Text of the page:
Addressing ageism using intergenerational performing arts interventions

Ashley E. Ermer, Katie York, Katharine Mauro

Research output: Contribution to journalArticlepeer-review

8 Scopus citations


Performing arts interventions may be one method to lessen age stereotypes among both the young and old. The present study examines how, and if, intergenerational performing arts interventions addressing age increases knowledge on ageism and counters ageist stereotypes. Two programs were assessed, one with a discussion component and the other without. Participants included 72 individuals aged 20–89. T-tests and repeated measures ANOVAs were used. Those under 50 experienced a significant increase in viewing ageism as a problem and those under 50 who participated in the discussion program experienced an increase in the belief that they could change perceptions about ageism between the pre- and posttests. Positive age stereotypes increased and negative age stereotypes decreased, regardless of program type and age. The present study has implications for how intergenerational performing arts interventions addressing age, created in conjunction with community organizations and via performing arts, may empower individuals to increase knowledge, and change their own perceptions about aging.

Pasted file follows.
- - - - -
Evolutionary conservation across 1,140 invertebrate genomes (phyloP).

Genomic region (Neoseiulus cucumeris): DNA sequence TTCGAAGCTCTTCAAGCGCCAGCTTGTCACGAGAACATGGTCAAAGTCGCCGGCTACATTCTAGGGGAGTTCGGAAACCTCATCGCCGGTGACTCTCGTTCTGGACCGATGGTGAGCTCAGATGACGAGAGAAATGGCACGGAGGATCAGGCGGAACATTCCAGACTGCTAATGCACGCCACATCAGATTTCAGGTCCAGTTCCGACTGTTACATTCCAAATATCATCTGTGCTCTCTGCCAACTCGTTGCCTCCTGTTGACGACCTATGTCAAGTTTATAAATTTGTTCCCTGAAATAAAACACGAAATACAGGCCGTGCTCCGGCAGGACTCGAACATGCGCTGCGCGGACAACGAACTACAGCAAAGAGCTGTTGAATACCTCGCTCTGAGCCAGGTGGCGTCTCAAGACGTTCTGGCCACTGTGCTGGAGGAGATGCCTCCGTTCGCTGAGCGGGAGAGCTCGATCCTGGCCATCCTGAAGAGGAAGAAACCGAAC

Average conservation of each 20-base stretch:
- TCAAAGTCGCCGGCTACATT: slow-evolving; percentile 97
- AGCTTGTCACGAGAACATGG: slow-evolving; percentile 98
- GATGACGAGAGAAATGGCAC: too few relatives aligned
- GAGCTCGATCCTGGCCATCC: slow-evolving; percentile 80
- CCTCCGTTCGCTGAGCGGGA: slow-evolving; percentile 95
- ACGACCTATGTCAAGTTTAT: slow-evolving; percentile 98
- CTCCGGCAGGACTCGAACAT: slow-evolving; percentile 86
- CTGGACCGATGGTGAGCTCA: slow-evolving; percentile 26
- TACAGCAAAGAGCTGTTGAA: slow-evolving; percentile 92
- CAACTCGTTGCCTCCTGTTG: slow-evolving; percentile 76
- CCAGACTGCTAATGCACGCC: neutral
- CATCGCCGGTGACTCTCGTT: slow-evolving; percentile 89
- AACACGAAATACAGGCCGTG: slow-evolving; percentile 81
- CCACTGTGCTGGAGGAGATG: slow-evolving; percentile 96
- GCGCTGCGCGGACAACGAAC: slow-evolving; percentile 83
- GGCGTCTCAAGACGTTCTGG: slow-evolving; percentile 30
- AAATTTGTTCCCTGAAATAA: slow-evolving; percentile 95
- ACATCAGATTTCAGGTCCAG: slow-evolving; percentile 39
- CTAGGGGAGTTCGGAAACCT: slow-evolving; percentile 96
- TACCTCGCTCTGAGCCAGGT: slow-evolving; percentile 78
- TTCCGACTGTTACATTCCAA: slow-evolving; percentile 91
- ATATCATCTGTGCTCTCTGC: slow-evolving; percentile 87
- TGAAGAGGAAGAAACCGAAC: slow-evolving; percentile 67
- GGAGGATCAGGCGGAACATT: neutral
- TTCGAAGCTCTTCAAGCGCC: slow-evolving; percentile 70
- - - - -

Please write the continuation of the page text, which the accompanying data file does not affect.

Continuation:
Original languageEnglish
Pages (from-to)308-315
Number of pages8
JournalGerontology and Geriatrics Education
Issue number3
StatePublished - 2021


  • Age education
  • ageism
  • intergenerational communication
  • performing arts interventions


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